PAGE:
Since we’re recruiters this might seem self-serving (and it is), but it’s still beneficial to job hunters. There is an art to working with recruiters and we know first hand what works and what doesn’t. It’s smart to learn how to maximize your relationship with recruiters so they’ll want to work with you. In addition, when two candidates are “neck and neck” for the position, companies will often rely on the recruiter to help them decide who should get the offer.
Given this, and the fact that life’s too short, here’s our Take Five on how to have a mutually beneficial relationship with your recruiter and stand out from the herd:
Be Clear and Realistic – Don’t try and position yourself as being all things to all people. While you don’t want to pigeon-hole yourself, you do want to have a focus. Know what environment works best for you and what role you are best suited for. If you are trying to break into a new area, help the recruiter understand what your transferable skills are. Remember companies hire recruiters to find candidates who have specific experience (meaning they’ve done it before). While you may be a quick study, companies are generally looking for “plug & play” candidates.
Be Forthcoming – No fudging your resume or involvement in key projects. The truth will come out eventually and inconsistencies will weaken your candidacy. Also, be upfront regarding your salary expectations – don’t wait until the offer stage to unveil a new minimum compensation requirement. Nothing drives recruiters crazier than getting to the finish line only to find a candidate who has “upped the ante” considerably from what they said initially. Unless you’ve won the Nobel Prize during the course of the search, you shouldn’t be changing your requirements. Finally, let your recruiter know when you are interviewing with another company. And by all means, tell recruiter “A” right away if you are close to getting an offer through recruiter “B”. It’s impossible to over-communicate.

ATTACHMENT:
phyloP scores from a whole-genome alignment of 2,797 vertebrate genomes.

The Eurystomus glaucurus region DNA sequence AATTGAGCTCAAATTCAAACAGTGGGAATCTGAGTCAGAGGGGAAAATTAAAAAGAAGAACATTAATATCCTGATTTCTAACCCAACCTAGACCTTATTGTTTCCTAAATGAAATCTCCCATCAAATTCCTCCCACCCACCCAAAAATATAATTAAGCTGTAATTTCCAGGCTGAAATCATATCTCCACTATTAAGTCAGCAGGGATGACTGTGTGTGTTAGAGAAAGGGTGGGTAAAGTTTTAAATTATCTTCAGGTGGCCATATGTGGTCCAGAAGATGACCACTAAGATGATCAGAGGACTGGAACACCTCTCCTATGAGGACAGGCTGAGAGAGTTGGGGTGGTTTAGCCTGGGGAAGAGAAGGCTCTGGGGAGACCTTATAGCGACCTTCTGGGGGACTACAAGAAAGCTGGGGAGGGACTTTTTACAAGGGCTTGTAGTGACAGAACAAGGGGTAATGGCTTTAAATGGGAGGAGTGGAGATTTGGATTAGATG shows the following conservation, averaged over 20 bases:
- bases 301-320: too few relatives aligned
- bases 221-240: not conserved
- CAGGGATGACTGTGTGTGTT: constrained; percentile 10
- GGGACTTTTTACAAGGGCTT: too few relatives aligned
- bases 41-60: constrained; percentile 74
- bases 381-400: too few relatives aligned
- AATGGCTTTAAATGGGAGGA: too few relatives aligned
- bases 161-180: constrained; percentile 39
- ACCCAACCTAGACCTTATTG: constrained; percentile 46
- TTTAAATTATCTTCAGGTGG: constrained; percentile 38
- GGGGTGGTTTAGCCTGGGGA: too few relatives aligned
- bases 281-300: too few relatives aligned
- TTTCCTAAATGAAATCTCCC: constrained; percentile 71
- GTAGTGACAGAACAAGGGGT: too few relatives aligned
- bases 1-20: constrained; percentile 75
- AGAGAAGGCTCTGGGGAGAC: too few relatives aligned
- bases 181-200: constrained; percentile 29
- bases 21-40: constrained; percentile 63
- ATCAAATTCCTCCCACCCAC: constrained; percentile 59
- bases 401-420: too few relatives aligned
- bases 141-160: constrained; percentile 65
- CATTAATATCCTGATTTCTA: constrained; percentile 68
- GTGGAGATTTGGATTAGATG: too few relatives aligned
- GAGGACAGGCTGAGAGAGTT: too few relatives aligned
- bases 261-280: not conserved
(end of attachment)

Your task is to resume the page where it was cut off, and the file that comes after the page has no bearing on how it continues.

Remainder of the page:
Be Responsive – When a recruiter approaches you about a job opportunity, get back to them ASAP, even if you’re not interested. It’s not only courteous, it’s smart. Candidates who are frequently unresponsive stop getting calls and you may miss out on a great job in the future. Also, by getting back to the recruiter, you can tell them what types of positions you are interested in. Responsiveness is especially critical after you have interviewed with a company. Recruiters are counting on your timely (e.g., less than 24 hours) feedback so they can provide that to their client. Waiting too long can send a message of disinterest, which may not be the case. Just as you would like prompt feedback, so do the recruiter and company. Being responsive in all phases of the search – when initially contacted, after interviewing and during the offer stage – will encourage recruiters to work with you again.
Establish a Long Term Relationship – Recruiters like to maintain relationships with people they know, long after they’ve helped them land a position. One of the best ways to cement the relationship is by staying in touch when you have new contact information: when you have started a new job, gone to a new company, or changed addresses. Also, it’s a big plus to recruiters to get referrals for jobs they are looking to fill. When you get a “source” call, try and be as helpful as possible. Even if you don’t have someone in mind for the position, at least get back to the recruiter.
Be Appreciative – Saying ‘thank you” and showing appreciation will make a recruiter more likely to help you in the future. If you have had a really good experience working with a recruiter, let the hiring company know how well they were represented. Also, if you know your company is actively hiring, offer to introduce the recruiter to the appropriate internal person.
If you are currently in a situation where you have to reach out to a recruiter you’ve ignored all year, that’s okay. We’re a pretty forgiving bunch. Just acknowledge that you realize you haven’t been responsive in the past. Now, you can start with a clean slate, following the guidelines above and live happily ever after.
Copyright 2008 Whelan Stone. All rights reserved.